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Book Review: The One Safe Place by Tania Unsworth

one safe place

“In a drought-sticken world, Devin and his grandfather have barely scraped out a living on their isolated farm. When his grandfather dies, Devin knows he can’t manage alone and heads for the nearest city to find help. But in the city he finds only children alone like him, living on the streets. Then a small act of kindness earns Devin an invitation to the Gabriel H. Penn Home for Childhood – a place with unlimited food and toys and the hope of finding a new home.

            But Devin soon finds out that the Gabriel H. Penn Home is no paradise. A zombie-like sickness afflicts many of the children who live there – and it will claim Devin too, unless he can become the first to find a way out of this dystopian nightmare.” – Summary from the back of the book *picture taken from a google search.

 

*siiggghhhhh* There is so much I want to say, where do I even start??

I picked this book up not knowing that it was a middle grade novel (not that it mattered, really) but I was finally in the mood for another dystopian and I was glad that it wasn’t a series. Since I am in school, I have decided to stay away from long series and thick, heavy books. I’ll leave the heavy, long, dense stuff to my textbooks.

I want to start off by saying that the synopsis on the back of the book is extremely misleading and I feel so conflicted on giving this book any type of rating because, for 1) this book was good, yall. I cannot even lie. It was fast-paced, it was addicting, it was creepy and dark, and there were many moments that had my sensitive heart beating like the wings of a hummingbird. But 2) A zombie-like sickness? There was no sickness at all! And what was happening was far from anything “zombie-like”. And lastly, my confliction mainly comes because there are plot holes! There were too many things left unanswered that I felt were very important. Had this book been the first book in a series, I would let it slide. But this is a standalone and with so many missing pieces, a standalone just will not do.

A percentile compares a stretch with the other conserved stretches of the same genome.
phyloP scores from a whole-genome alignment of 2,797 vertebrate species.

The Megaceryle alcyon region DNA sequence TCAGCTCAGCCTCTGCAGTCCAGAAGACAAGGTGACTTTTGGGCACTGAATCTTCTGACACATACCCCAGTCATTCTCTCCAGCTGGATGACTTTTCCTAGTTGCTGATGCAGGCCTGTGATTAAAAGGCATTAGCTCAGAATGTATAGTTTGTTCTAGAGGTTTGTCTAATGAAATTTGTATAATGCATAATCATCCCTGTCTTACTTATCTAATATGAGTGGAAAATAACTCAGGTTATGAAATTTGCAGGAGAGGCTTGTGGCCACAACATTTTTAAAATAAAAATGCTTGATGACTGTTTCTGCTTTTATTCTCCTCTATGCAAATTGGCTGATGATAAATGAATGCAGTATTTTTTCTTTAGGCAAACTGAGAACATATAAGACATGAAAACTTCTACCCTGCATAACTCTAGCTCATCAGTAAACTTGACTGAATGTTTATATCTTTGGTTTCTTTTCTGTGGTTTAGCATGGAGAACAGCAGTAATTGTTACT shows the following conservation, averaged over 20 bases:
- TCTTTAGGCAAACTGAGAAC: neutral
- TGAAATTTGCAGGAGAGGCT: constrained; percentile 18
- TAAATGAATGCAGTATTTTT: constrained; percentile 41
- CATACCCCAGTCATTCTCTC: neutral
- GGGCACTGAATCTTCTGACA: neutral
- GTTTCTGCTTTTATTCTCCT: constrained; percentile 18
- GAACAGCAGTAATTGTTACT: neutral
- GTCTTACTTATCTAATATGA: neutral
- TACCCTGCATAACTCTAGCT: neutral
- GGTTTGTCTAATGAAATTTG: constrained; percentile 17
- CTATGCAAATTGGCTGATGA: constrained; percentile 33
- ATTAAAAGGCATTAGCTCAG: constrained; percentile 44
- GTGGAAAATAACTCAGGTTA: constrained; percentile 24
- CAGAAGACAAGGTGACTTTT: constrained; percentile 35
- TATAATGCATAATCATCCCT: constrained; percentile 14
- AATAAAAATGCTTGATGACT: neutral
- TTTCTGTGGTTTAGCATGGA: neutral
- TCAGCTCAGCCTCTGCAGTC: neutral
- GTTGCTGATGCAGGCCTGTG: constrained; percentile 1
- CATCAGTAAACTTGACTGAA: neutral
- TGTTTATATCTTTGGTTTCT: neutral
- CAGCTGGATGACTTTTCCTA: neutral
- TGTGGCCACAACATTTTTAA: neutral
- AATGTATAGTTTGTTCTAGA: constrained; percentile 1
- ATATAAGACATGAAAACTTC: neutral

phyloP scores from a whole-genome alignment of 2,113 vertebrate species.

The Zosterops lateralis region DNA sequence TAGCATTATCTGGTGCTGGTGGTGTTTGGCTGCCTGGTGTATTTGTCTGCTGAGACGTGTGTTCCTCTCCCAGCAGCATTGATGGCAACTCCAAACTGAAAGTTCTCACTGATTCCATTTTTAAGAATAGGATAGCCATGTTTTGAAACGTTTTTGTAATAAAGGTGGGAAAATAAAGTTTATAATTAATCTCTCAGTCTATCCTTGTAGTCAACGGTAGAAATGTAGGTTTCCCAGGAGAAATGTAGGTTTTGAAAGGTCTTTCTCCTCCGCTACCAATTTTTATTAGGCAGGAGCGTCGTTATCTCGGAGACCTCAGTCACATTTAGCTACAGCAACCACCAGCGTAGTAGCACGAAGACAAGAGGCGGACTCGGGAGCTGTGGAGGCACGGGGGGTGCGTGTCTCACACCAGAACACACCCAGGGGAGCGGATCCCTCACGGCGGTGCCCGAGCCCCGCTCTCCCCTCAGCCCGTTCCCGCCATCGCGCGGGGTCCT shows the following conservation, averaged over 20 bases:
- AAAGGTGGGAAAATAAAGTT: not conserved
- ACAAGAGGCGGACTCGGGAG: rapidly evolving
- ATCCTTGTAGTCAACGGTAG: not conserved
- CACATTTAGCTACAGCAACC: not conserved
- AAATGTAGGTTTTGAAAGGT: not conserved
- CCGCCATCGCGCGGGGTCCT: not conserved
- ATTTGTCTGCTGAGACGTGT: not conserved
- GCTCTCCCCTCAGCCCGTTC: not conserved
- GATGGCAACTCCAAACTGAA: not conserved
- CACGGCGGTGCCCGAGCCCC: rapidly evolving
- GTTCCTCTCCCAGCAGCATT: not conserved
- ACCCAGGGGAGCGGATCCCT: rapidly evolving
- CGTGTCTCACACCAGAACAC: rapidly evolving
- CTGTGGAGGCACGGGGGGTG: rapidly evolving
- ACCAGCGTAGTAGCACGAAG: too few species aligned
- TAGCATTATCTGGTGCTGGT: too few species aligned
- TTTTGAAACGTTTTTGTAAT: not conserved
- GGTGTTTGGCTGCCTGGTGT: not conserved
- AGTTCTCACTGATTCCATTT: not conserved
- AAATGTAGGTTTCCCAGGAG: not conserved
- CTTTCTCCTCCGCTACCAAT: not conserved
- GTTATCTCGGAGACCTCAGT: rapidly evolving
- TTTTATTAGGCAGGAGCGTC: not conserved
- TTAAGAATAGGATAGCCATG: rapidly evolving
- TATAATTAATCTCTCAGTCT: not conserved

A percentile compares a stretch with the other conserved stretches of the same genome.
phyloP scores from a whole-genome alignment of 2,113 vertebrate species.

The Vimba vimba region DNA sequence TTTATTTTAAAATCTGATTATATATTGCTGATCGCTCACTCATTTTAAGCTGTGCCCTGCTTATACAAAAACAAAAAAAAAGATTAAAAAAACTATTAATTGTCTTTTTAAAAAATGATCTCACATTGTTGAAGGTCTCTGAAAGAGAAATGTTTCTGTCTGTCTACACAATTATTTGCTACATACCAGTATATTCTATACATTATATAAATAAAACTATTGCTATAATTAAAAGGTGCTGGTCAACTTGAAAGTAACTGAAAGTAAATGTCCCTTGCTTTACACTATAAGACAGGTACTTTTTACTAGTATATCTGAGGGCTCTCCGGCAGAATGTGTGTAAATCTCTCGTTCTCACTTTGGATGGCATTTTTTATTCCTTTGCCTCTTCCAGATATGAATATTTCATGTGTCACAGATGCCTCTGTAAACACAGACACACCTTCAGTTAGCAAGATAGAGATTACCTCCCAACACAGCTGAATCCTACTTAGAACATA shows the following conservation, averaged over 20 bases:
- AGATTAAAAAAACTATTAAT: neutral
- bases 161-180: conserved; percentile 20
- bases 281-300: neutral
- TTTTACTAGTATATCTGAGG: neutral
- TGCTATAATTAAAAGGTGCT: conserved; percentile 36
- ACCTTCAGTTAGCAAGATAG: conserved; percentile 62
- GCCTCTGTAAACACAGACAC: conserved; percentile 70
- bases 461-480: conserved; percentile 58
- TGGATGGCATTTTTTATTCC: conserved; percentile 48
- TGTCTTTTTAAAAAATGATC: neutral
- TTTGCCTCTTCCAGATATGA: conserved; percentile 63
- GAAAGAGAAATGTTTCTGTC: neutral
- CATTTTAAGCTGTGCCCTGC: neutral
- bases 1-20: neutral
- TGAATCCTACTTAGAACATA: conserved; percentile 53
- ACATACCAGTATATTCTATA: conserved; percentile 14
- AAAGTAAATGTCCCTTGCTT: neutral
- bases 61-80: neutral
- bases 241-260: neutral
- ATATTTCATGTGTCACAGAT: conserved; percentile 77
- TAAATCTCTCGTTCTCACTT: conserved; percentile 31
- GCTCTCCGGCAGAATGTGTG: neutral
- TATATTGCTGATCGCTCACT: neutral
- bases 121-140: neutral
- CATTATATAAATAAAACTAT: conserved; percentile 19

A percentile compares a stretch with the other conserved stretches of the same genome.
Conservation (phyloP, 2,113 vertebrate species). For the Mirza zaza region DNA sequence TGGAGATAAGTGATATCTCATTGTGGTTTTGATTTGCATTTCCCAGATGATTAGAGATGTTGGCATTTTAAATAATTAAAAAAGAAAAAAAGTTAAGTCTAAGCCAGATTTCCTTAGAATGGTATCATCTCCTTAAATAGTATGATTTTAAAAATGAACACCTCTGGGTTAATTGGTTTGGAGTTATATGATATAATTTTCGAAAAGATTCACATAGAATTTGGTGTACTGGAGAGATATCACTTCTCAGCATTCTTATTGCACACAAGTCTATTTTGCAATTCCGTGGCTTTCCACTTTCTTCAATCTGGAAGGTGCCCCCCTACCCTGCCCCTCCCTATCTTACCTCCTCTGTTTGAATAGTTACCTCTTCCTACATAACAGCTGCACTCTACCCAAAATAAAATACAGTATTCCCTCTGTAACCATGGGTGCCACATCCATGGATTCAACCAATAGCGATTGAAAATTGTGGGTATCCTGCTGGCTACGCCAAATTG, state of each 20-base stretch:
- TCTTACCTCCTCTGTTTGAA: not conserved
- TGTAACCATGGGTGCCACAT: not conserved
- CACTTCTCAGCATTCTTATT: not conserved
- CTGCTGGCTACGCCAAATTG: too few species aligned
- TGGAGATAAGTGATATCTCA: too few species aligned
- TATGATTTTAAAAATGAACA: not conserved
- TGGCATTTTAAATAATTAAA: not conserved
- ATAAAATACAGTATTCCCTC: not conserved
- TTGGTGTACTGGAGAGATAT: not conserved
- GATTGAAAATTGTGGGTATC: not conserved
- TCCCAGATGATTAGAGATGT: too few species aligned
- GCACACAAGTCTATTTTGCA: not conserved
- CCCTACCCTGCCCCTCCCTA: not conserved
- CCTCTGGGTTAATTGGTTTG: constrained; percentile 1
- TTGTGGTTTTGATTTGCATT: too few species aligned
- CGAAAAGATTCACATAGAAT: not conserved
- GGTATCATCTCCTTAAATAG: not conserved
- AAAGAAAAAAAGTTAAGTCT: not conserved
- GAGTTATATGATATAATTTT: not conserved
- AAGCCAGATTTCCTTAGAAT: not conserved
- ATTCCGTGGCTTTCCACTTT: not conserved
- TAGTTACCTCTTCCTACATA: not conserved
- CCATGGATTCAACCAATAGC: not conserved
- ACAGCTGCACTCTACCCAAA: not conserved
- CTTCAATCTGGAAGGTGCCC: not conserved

We start off meeting Devin on his farm. We do not really get to know his grandfather at all because he’s dead before the book starts (seriously, the book opens up with Devin digging his grandfather’s grave) but we get to know him a tad through Devin’s memories and flashbacks. Then Devin is off to the city. We are introduced to this dry, crowded, and half abandoned city with the rich suburbs thriving on the outskirts. The people are mean, they ignore the kids, the police are corrupt and do nothing (and seem to have it out for the lost children too), the rich people pretty much own the city because they own all the water, and there is this omnipresent “we are watching” thing going on by men in dark suits and fancy cars with darkly tinted windows that is never really explained.

We are never told how the city came to be this way, why society has turned its back on all the lost children, and just in general – what the heck happened?? How did a society like this come to be? We are never told. We don’t even know why Devin has no parents and was being raised by his grandfather. His parents were never even mentioned (I understand there are many real families in the world with only grandparents and grandchildren and that’s fine. I just thought a little familial background would be nice to know). Especially since Devin has a certain rare ability. It is actually a real thing that gets ZERO representation in books (probably because it’s so rare). Starting out, we do not know what this ability is and certain passages can be extremely confusing because of it. But once we find out, it all makes perfect sense.